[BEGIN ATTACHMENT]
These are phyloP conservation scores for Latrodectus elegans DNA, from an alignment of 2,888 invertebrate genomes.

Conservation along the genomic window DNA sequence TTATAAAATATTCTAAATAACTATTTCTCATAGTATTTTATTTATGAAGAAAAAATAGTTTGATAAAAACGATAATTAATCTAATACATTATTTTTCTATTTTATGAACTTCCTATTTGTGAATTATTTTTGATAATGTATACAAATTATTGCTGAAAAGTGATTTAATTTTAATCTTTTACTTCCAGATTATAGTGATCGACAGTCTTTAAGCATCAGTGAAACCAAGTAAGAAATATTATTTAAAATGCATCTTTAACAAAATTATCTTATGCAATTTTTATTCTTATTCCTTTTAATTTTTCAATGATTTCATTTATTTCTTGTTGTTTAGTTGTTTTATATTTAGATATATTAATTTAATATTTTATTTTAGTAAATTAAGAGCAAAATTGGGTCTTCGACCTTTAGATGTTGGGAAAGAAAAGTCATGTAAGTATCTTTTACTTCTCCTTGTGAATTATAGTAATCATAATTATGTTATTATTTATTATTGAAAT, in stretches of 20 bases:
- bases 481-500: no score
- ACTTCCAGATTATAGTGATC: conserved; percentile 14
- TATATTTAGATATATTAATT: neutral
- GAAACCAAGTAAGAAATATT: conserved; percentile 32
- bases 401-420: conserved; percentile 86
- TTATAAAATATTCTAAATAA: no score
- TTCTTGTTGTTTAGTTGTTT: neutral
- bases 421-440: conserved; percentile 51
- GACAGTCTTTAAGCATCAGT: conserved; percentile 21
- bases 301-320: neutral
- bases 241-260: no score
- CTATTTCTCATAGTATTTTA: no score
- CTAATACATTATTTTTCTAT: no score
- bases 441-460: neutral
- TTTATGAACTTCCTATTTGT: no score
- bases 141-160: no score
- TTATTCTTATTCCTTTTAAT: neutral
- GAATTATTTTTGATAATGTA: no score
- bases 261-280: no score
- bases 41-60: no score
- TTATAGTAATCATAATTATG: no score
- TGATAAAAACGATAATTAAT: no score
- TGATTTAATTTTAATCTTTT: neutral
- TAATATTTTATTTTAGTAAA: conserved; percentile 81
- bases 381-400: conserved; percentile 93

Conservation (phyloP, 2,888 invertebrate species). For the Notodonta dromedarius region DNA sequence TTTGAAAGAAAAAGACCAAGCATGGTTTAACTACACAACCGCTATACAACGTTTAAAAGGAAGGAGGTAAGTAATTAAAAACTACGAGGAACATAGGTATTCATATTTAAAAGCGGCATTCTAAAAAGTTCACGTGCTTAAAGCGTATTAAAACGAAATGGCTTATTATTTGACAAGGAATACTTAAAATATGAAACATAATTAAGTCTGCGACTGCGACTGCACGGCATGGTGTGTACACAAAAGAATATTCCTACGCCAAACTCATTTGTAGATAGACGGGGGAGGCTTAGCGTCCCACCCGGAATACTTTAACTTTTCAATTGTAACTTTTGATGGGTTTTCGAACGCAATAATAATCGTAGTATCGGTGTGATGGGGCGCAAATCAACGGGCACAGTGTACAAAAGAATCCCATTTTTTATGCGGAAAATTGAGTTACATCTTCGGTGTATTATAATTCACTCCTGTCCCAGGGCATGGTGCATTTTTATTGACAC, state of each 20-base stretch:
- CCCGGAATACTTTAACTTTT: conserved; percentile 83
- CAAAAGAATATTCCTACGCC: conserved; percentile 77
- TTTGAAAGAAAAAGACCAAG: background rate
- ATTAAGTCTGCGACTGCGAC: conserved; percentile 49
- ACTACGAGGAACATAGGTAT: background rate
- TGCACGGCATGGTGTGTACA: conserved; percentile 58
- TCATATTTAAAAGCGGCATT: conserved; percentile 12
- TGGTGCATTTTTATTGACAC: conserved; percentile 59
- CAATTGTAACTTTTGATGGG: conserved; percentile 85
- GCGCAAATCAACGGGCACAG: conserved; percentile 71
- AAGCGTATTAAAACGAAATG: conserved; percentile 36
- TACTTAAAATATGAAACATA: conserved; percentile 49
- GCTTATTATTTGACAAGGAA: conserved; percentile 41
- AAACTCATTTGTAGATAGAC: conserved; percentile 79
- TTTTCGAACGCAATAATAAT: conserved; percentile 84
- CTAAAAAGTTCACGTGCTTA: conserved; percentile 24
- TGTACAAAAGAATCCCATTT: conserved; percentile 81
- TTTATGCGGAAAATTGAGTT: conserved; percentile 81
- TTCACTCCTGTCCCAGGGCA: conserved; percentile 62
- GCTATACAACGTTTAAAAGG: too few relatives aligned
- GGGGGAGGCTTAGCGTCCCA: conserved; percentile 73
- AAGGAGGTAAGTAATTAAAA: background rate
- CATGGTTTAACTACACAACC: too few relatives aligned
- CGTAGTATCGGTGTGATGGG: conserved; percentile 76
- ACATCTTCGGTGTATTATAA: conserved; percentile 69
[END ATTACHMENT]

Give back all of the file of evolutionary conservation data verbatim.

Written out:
These are phyloP conservation scores for Latrodectus elegans DNA, from an alignment of 2,888 invertebrate genomes.

Conservation along the genomic window DNA sequence TTATAAAATATTCTAAATAACTATTTCTCATAGTATTTTATTTATGAAGAAAAAATAGTTTGATAAAAACGATAATTAATCTAATACATTATTTTTCTATTTTATGAACTTCCTATTTGTGAATTATTTTTGATAATGTATACAAATTATTGCTGAAAAGTGATTTAATTTTAATCTTTTACTTCCAGATTATAGTGATCGACAGTCTTTAAGCATCAGTGAAACCAAGTAAGAAATATTATTTAAAATGCATCTTTAACAAAATTATCTTATGCAATTTTTATTCTTATTCCTTTTAATTTTTCAATGATTTCATTTATTTCTTGTTGTTTAGTTGTTTTATATTTAGATATATTAATTTAATATTTTATTTTAGTAAATTAAGAGCAAAATTGGGTCTTCGACCTTTAGATGTTGGGAAAGAAAAGTCATGTAAGTATCTTTTACTTCTCCTTGTGAATTATAGTAATCATAATTATGTTATTATTTATTATTGAAAT, in stretches of 20 bases:
- bases 481-500: no score
- ACTTCCAGATTATAGTGATC: conserved; percentile 14
- TATATTTAGATATATTAATT: neutral
- GAAACCAAGTAAGAAATATT: conserved; percentile 32
- bases 401-420: conserved; percentile 86
- TTATAAAATATTCTAAATAA: no score
- TTCTTGTTGTTTAGTTGTTT: neutral
- bases 421-440: conserved; percentile 51
- GACAGTCTTTAAGCATCAGT: conserved; percentile 21
- bases 301-320: neutral
- bases 241-260: no score
- CTATTTCTCATAGTATTTTA: no score
- CTAATACATTATTTTTCTAT: no score
- bases 441-460: neutral
- TTTATGAACTTCCTATTTGT: no score
- bases 141-160: no score
- TTATTCTTATTCCTTTTAAT: neutral
- GAATTATTTTTGATAATGTA: no score
- bases 261-280: no score
- bases 41-60: no score
- TTATAGTAATCATAATTATG: no score
- TGATAAAAACGATAATTAAT: no score
- TGATTTAATTTTAATCTTTT: neutral
- TAATATTTTATTTTAGTAAA: conserved; percentile 81
- bases 381-400: conserved; percentile 93

Conservation (phyloP, 2,888 invertebrate species). For the Notodonta dromedarius region DNA sequence TTTGAAAGAAAAAGACCAAGCATGGTTTAACTACACAACCGCTATACAACGTTTAAAAGGAAGGAGGTAAGTAATTAAAAACTACGAGGAACATAGGTATTCATATTTAAAAGCGGCATTCTAAAAAGTTCACGTGCTTAAAGCGTATTAAAACGAAATGGCTTATTATTTGACAAGGAATACTTAAAATATGAAACATAATTAAGTCTGCGACTGCGACTGCACGGCATGGTGTGTACACAAAAGAATATTCCTACGCCAAACTCATTTGTAGATAGACGGGGGAGGCTTAGCGTCCCACCCGGAATACTTTAACTTTTCAATTGTAACTTTTGATGGGTTTTCGAACGCAATAATAATCGTAGTATCGGTGTGATGGGGCGCAAATCAACGGGCACAGTGTACAAAAGAATCCCATTTTTTATGCGGAAAATTGAGTTACATCTTCGGTGTATTATAATTCACTCCTGTCCCAGGGCATGGTGCATTTTTATTGACAC, state of each 20-base stretch:
- CCCGGAATACTTTAACTTTT: conserved; percentile 83
- CAAAAGAATATTCCTACGCC: conserved; percentile 77
- TTTGAAAGAAAAAGACCAAG: background rate
- ATTAAGTCTGCGACTGCGAC: conserved; percentile 49
- ACTACGAGGAACATAGGTAT: background rate
- TGCACGGCATGGTGTGTACA: conserved; percentile 58
- TCATATTTAAAAGCGGCATT: conserved; percentile 12
- TGGTGCATTTTTATTGACAC: conserved; percentile 59
- CAATTGTAACTTTTGATGGG: conserved; percentile 85
- GCGCAAATCAACGGGCACAG: conserved; percentile 71
- AAGCGTATTAAAACGAAATG: conserved; percentile 36
- TACTTAAAATATGAAACATA: conserved; percentile 49
- GCTTATTATTTGACAAGGAA: conserved; percentile 41
- AAACTCATTTGTAGATAGAC: conserved; percentile 79
- TTTTCGAACGCAATAATAAT: conserved; percentile 84
- CTAAAAAGTTCACGTGCTTA: conserved; percentile 24
- TGTACAAAAGAATCCCATTT: conserved; percentile 81
- TTTATGCGGAAAATTGAGTT: conserved; percentile 81
- TTCACTCCTGTCCCAGGGCA: conserved; percentile 62
- GCTATACAACGTTTAAAAGG: too few relatives aligned
- GGGGGAGGCTTAGCGTCCCA: conserved; percentile 73
- AAGGAGGTAAGTAATTAAAA: background rate
- CATGGTTTAACTACACAACC: too few relatives aligned
- CGTAGTATCGGTGTGATGGG: conserved; percentile 76
- ACATCTTCGGTGTATTATAA: conserved; percentile 69